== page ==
Between April 2009 and March 2018, the bank sanctioned 71 loans to the group and Chanda Kochhar participated in as many as 35 meetings of various committees that dealt with loan sanctions to Essar, sources said.
Records show that ICICI Bank continued to lend to Essar Steel Minnesota and ignored several “red flags” including an external complaint against the Essar Group, negative credit ratings by agencies and quarterly waivers of numerous defaults sought by the group from the bank.
In April 2013, the bank and Chanda Kochhar received a written complaint alleging that no other financial institution was willing to lend to the company for Essar Steel Minnesota. The complaint also asked ICICI Bank to do a due diligence on Essar. It was found that “no formal inquiry or action” was taken by the bank.
Between 2012 and 2014, ICICI Bank also condoned repeated alleged breach of loan covenants by Essar Steel Minnesota, records show. These waivers were given after requests by the borrower.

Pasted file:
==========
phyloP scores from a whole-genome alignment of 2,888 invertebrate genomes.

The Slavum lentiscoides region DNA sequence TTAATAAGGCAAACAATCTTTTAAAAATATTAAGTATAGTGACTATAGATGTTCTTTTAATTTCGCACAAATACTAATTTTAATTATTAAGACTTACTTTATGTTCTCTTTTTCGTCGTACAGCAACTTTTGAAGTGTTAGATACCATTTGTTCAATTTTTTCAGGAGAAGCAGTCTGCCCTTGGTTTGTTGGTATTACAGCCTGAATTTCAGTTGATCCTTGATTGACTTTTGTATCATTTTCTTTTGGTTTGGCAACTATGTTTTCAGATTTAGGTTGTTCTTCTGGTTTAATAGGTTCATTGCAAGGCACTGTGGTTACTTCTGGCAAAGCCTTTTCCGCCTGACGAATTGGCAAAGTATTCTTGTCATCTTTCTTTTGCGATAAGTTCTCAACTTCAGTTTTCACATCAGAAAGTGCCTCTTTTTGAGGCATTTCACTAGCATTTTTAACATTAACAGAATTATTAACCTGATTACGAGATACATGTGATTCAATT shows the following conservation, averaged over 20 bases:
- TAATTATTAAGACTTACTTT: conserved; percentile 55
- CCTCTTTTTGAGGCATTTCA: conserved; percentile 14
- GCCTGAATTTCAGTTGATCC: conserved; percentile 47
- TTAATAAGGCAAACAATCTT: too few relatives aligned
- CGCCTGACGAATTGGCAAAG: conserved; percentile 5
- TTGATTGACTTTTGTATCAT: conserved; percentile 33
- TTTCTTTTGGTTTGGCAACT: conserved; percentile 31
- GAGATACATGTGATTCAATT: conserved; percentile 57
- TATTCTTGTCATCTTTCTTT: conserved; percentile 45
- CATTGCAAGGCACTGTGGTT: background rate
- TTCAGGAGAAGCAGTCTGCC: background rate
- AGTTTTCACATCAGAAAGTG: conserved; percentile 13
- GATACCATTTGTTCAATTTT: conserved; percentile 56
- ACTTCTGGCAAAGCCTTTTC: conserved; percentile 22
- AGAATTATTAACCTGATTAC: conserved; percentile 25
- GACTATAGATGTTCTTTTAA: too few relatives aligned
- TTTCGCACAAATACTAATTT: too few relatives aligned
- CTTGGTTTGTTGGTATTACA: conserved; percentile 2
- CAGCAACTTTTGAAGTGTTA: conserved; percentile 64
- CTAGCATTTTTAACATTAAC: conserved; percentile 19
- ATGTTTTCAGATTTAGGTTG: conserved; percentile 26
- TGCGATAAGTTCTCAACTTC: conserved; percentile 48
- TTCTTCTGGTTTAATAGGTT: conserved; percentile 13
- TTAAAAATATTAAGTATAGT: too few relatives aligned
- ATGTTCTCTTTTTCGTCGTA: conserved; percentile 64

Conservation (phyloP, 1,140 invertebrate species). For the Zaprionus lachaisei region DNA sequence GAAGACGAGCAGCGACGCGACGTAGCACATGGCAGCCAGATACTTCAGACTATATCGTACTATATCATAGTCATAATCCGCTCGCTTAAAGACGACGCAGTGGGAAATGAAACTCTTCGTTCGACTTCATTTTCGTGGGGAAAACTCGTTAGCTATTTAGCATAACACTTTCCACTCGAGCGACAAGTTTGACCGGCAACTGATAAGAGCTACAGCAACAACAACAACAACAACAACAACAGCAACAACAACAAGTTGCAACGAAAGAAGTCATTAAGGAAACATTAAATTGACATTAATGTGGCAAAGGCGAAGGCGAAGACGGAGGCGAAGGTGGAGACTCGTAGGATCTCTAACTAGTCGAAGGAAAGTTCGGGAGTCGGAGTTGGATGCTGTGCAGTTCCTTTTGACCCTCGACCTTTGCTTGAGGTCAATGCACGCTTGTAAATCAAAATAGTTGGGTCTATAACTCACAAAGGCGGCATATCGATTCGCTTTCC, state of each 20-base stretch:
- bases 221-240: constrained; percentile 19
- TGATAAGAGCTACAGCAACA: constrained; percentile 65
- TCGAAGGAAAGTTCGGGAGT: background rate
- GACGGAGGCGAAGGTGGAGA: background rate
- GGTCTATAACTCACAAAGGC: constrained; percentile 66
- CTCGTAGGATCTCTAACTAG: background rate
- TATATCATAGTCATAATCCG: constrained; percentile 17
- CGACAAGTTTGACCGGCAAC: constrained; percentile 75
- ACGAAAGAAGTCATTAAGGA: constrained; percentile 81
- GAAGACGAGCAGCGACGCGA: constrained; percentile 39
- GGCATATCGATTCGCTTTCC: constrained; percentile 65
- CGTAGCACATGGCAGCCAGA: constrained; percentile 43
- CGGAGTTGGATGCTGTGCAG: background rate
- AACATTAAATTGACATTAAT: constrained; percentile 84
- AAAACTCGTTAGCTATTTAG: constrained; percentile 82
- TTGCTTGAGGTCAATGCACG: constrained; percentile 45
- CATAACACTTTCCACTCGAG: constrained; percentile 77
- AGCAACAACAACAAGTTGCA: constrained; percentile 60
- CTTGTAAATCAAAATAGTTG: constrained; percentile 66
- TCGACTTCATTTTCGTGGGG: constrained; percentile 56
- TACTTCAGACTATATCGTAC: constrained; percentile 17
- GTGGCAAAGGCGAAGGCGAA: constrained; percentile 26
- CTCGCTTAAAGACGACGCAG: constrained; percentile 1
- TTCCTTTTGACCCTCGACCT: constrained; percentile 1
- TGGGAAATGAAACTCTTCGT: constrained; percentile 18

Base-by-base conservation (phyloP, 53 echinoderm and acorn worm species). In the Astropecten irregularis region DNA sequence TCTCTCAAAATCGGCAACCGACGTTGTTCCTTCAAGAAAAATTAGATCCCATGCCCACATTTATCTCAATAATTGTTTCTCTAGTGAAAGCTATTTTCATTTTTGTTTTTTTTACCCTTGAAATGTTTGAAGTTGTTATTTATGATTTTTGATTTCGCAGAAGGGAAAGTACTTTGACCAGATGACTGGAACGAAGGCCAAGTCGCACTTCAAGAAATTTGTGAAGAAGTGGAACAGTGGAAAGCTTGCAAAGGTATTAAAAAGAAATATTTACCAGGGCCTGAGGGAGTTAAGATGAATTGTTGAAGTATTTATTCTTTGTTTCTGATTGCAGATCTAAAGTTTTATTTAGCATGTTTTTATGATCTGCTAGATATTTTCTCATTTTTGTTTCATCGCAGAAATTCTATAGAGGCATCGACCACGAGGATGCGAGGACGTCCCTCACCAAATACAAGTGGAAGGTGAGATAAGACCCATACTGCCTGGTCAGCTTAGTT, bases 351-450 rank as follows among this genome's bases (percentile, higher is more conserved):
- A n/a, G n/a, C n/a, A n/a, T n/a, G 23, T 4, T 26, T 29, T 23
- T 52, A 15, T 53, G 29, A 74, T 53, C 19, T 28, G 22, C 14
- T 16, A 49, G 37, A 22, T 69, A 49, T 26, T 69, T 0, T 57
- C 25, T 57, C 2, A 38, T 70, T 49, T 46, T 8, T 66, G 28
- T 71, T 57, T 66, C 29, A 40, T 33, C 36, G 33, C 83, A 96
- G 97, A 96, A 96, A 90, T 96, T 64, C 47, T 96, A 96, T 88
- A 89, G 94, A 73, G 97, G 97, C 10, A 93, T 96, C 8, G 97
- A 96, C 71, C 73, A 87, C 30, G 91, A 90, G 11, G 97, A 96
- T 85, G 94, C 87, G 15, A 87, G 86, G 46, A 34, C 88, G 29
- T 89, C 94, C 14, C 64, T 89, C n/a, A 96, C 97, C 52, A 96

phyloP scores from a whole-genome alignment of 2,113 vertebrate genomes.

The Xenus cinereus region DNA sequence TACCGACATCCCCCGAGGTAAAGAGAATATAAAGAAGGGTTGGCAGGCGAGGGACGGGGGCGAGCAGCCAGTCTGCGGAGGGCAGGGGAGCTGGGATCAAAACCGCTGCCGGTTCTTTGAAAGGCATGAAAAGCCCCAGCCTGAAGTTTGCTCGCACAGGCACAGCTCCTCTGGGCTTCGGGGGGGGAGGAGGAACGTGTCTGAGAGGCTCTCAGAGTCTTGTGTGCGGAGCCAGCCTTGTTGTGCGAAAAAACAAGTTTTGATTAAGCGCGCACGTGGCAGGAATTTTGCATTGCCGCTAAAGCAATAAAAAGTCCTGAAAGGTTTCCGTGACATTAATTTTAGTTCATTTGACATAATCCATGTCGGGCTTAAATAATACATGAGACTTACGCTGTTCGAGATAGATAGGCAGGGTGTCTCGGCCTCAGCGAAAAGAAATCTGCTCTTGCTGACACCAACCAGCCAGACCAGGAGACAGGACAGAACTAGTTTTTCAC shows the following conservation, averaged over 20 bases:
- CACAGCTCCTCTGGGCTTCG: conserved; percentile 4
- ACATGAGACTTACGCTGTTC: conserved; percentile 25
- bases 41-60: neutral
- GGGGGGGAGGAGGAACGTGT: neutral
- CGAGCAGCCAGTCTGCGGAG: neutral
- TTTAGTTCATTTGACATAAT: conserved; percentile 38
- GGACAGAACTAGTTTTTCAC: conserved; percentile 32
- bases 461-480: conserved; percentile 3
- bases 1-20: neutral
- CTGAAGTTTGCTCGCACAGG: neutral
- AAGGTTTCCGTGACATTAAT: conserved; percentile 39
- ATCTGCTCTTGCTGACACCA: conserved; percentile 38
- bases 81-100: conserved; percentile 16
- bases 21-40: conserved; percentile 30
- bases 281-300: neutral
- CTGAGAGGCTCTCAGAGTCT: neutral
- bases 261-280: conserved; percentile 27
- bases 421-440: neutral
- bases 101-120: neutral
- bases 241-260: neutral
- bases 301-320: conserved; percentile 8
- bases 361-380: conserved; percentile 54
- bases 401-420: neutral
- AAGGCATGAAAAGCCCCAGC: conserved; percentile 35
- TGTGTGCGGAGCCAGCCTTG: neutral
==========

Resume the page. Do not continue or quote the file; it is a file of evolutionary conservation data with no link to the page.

Moreover, Chief Financial Officer (CFO) of Essar Steel Minnesota wrote to ICICI Bank on April 1, 2014 requesting waivers for breaches like failing to provide timely audited financial statements and end-use certificates and late payment of interest.
The CFO had written to the bank for waivers because Essar Steel Minnesota was raising $400 million from the US bond market. ICICI’s Committee of Senior Management waived off these breaches and defaults in their meeting on April 10, 2014, records show.
Records show that the Essar Group was “close to defaulting on its debt obligations when the bank, to assist the Essar Group, identified Essar Steel Mauritius, the holding company for the group’s steel assets as a recipient for more debt”. The proposal document for the loan to Essar Steel Mauritius did not refer to most of the red flags.
A spokesperson for ICICI Bank in an email response said that all these incidents are related to the period from 2011 to 2016 and the bank has taken significant concrete steps to improve the risk profile of its balance sheet.
“The Bank has designed and implemented a board approved revised Risk Management Framework with effect from March 2016. As per this framework, a hard limit was stipulated on corporate borrower groups as well as lower rated companies. Under this framework, about 80% of the incremental loans sanctioned and disbursed by the Bank, have been to borrowers with a credit rating of A- and above. This was a sharp departure from the previous framework followed by the Bank. Hence, your contention that the bank did not act on the concerns raised is totally wrong.”